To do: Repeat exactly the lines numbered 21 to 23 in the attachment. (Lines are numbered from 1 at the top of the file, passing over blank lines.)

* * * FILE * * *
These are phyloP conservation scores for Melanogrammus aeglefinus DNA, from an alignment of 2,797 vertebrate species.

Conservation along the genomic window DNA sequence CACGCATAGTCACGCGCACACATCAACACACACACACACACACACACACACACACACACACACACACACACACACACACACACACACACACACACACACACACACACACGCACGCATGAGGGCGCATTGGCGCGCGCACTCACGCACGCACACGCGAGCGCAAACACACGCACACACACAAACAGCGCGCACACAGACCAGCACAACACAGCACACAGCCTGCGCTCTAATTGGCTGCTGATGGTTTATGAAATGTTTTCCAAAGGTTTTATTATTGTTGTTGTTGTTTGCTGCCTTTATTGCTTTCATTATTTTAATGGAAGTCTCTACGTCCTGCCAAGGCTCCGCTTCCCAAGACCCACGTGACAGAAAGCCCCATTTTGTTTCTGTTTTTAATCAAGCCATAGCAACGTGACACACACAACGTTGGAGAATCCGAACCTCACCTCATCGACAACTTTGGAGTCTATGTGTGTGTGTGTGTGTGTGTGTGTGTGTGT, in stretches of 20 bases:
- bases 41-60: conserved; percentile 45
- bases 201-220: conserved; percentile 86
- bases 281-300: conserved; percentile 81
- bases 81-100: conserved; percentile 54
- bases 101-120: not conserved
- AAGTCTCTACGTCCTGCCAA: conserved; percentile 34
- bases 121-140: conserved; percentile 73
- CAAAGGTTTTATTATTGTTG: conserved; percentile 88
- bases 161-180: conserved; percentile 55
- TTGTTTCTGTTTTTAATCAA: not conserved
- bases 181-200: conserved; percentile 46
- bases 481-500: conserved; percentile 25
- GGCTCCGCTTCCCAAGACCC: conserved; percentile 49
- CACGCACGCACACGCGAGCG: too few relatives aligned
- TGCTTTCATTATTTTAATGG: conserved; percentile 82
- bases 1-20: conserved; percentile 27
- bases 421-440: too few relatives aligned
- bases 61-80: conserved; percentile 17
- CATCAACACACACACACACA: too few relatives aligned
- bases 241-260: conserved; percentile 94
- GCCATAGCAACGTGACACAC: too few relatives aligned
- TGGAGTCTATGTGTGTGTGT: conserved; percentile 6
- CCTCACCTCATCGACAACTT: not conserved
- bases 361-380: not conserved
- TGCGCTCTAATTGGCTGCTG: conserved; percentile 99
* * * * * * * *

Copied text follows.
- CATCAACACACACACACACA: too few relatives aligned
- bases 241-260: conserved; percentile 94
- GCCATAGCAACGTGACACAC: too few relatives aligned